Agora Architecture


Architecture from an Outside Perspective

My name is MacKenzie Witzke. I began working for Gordon & Associates, now Agora Architecture, in March of 2014. My prior work experience was completely unrelated to the building and design industry. Being hired into this industry at a young age as an office administrator has taught me many lessons. Growing up, some want to be the President or an astronaut because these are careers and positions that youngsters hear about and look up to. Although there are less, there are some children that want to grow up and become an Architect. It is one of those careers that in the eyes of some may seem prestigious. Many times, the career is seen as a place that you can quickly get through school and then make a ton of money with just a Bachelor’s degree. Coming into the industry I certainly had a similar perception, although by this point I knew that not everything was as it seemed. My husband and I are also pastors and anytime we are introducing ourselves to people as such we also tell them about our day jobs. People’s eyes widen and they make some sort of exclamation that signifies they are impressed with my place of work. I am, of course, proud to work with the people that I do and I enjoy my job greatly, but I always explain to them that the Architects are normal people who live normal lives.

The first thing I learned was that Architects (in general) are normal people. My experience in this industry, 4 years later, is certainly not vast and is limited to small town Kansas. However, another lesson I learned is that while we are an office of 5 and located in a small town, this does not impact our potential to do really incredible architecture. But, being an un-educated citizen, I put Architects in a category with Doctors and Lawyers. Doctors because I thought Architects were rich and Lawyers because I thought they charged people astronomical hourly rates and there was no reason for it. Truth be told, Doctors and Lawyers deserved more credit than what I gave them as well – who knew. Don’t get me wrong, the Architects I know have food on the table and are able to take great care of their families, but in the same breath they are humble and hardworking people.  

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Another perspective that I have gained in the past 4 years, is that of the value of an Architect. We tend to complain about what we do not know much about. It is common for someone to complain about our Police Officers, or Governing bodies of any kind. But in this industry you specifically hear complaints about building codes and the fact that you need stamped architectural plans at all. I have learned that the people in this office are truly just doing their jobs. Building Codes (chosen by our local governments to protect the public and make our cities nice) define standards that buildings have to be built and maintained by. As Architects, we actually enable building owners to provide a functioning, safe, legal and accessible environment for a business to function. Of course it isn’t fun to spend money on widening a hallway when you would rather be repainting the exterior for cosmetic reasons. But, we like to think that we are helping you widen that hallway in the easiest way possible, since it is required.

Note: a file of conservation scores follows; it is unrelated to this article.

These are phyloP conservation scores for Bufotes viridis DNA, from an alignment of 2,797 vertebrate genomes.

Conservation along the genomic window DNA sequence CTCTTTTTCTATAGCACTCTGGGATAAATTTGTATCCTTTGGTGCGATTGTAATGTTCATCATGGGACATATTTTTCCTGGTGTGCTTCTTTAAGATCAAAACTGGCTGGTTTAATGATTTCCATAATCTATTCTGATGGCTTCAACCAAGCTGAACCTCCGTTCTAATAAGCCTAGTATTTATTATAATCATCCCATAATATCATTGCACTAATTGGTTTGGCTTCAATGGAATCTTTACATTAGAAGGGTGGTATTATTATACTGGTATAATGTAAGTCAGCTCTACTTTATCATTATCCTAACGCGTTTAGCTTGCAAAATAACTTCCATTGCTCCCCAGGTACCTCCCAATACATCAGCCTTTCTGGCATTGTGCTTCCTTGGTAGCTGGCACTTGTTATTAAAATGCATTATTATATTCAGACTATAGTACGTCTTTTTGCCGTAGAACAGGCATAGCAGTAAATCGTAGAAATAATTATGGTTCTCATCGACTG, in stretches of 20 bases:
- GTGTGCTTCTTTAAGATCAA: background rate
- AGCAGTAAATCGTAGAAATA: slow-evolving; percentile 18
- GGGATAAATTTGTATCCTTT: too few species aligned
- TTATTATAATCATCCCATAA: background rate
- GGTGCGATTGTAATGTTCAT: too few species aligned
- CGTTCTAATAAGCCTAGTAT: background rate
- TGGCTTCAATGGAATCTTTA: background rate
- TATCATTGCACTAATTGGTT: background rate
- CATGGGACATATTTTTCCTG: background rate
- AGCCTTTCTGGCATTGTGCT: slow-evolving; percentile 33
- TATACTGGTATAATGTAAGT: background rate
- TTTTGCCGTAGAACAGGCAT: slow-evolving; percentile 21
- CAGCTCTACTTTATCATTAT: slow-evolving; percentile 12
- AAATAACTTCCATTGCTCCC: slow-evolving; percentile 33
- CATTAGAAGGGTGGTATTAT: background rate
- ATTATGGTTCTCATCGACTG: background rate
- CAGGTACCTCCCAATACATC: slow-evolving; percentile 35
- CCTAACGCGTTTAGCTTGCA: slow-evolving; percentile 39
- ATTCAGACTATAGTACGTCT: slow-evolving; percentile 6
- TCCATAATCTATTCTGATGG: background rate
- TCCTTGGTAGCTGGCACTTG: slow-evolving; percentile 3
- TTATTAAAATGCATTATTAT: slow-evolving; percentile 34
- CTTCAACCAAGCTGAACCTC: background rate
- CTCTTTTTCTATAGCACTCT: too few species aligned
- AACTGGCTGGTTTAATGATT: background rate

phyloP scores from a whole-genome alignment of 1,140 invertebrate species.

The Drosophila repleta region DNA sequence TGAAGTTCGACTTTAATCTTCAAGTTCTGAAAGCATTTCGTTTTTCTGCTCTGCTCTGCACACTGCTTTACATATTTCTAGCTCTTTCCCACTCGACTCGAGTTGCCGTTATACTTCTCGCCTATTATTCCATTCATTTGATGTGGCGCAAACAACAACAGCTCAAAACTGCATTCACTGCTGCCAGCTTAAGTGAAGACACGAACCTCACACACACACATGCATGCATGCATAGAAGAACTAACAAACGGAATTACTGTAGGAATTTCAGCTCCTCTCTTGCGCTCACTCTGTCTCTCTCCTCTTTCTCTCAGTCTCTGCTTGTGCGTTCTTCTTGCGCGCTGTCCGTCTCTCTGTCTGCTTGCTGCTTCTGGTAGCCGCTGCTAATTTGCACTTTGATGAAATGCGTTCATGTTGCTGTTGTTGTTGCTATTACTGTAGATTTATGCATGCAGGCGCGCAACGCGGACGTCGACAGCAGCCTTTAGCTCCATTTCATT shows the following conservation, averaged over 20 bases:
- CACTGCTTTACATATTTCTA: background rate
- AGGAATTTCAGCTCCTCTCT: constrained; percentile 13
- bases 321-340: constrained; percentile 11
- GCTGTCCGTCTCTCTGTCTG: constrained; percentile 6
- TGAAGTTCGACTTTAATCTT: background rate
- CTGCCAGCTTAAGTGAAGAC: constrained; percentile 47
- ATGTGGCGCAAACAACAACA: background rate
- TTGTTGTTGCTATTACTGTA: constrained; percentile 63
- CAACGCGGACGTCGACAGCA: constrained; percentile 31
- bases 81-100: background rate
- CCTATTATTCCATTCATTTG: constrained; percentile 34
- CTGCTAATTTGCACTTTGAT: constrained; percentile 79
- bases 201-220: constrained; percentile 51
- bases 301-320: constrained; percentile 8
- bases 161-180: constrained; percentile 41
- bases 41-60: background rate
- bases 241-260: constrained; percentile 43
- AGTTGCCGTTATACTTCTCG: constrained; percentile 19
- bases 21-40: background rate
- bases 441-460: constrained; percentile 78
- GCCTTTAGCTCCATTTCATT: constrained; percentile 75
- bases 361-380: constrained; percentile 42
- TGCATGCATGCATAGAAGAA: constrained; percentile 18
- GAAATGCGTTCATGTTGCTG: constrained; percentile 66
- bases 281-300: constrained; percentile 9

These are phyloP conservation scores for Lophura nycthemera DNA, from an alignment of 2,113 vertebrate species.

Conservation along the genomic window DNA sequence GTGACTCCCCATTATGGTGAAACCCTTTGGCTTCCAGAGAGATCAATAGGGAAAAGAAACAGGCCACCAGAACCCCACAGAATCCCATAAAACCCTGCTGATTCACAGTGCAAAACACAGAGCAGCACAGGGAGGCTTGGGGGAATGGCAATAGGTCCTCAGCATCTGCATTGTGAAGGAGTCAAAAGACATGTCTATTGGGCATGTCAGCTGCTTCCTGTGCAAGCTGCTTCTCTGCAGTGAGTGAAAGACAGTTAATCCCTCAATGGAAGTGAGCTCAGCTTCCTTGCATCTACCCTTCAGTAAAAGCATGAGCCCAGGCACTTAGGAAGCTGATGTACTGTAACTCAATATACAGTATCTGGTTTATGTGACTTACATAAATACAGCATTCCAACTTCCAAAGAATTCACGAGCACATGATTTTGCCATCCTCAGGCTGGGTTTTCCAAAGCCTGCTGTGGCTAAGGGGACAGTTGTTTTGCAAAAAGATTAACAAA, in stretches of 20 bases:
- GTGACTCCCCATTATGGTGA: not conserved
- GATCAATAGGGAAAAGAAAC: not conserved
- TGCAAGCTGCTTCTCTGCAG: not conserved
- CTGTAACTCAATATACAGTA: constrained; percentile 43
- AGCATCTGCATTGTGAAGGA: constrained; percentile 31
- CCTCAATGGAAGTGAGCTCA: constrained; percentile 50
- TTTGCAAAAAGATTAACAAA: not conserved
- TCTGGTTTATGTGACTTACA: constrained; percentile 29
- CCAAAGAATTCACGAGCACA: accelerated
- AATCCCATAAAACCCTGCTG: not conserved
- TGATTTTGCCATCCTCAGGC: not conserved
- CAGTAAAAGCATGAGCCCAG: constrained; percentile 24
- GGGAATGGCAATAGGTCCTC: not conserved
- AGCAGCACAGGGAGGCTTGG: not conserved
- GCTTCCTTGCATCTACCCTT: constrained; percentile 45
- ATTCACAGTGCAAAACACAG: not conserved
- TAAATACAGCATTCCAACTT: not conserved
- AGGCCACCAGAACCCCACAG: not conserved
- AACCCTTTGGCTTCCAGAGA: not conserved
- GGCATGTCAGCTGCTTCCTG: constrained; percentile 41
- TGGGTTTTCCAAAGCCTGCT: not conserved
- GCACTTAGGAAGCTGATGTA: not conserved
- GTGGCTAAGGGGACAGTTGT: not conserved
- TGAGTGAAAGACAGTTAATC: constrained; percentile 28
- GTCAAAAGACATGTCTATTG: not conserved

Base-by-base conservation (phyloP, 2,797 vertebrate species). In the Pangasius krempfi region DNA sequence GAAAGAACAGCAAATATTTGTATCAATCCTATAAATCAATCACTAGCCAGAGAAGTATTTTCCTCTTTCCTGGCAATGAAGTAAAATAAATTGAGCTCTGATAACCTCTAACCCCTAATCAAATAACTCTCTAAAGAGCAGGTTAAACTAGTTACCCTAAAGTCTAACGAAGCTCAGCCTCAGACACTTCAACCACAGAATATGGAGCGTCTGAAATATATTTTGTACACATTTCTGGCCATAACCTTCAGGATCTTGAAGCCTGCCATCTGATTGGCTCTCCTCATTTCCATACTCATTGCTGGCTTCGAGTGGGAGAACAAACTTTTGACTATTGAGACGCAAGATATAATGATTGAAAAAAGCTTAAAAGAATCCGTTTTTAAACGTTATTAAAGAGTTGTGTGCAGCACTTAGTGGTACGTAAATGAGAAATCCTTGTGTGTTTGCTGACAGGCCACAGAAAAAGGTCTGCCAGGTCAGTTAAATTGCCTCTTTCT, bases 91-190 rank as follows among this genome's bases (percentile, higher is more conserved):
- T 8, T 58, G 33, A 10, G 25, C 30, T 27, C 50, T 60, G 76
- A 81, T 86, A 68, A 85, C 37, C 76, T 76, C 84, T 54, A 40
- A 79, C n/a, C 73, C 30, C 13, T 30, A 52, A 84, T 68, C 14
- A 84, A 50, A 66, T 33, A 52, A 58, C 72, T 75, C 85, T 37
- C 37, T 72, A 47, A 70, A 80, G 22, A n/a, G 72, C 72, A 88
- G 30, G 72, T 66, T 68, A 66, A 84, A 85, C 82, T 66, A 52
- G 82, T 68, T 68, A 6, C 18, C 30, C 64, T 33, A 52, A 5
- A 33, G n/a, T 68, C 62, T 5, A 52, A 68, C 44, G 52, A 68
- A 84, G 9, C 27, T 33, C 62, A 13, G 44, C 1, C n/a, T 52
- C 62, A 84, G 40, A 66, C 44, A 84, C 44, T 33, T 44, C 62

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I have learned more than I could mention here, but to wrap up I want to share one more thought. That is that architecture is not all glamorous, rotating, open floor concepts and funky furniture - although this stuff is really neat. Architecture is often times about taking a small budget and making the most out of every dime. It is about something that was once beautiful but is now dilapidated and in ruins and restoring it to mint condition. Architecture affects the lives of handicapped individuals as well as individuals who know someone who is handicapped, as we help people make their facilities more ADA Accessible. I believe, as many others do as well, that without Architecture, the world wouldn’t look the same. I know for a fact that Winfield, Kansas wouldn’t look the same. The hundreds of homes completed by William Caton, the Courthouse done by Don Potter, the Medical Pavilion done by Merrill Gordon, T.H.Vaughan Tennis Complex done by David Herlocker, the Cowley County South Annex done by Cheri Hulse, the Southwestern College Library Coffee Shop done by Karen Klein and many more! These are places where thousands of feet travel, where business is conducted and community is made. None of them would be here without Architects and more specifically without our local architects.

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I am thankful to be a part of this team, this community and this industry. If you are in need of an Architect, I know the best around.

Written by MacKenzie B. Witzke, Business Manager at Agora Architecture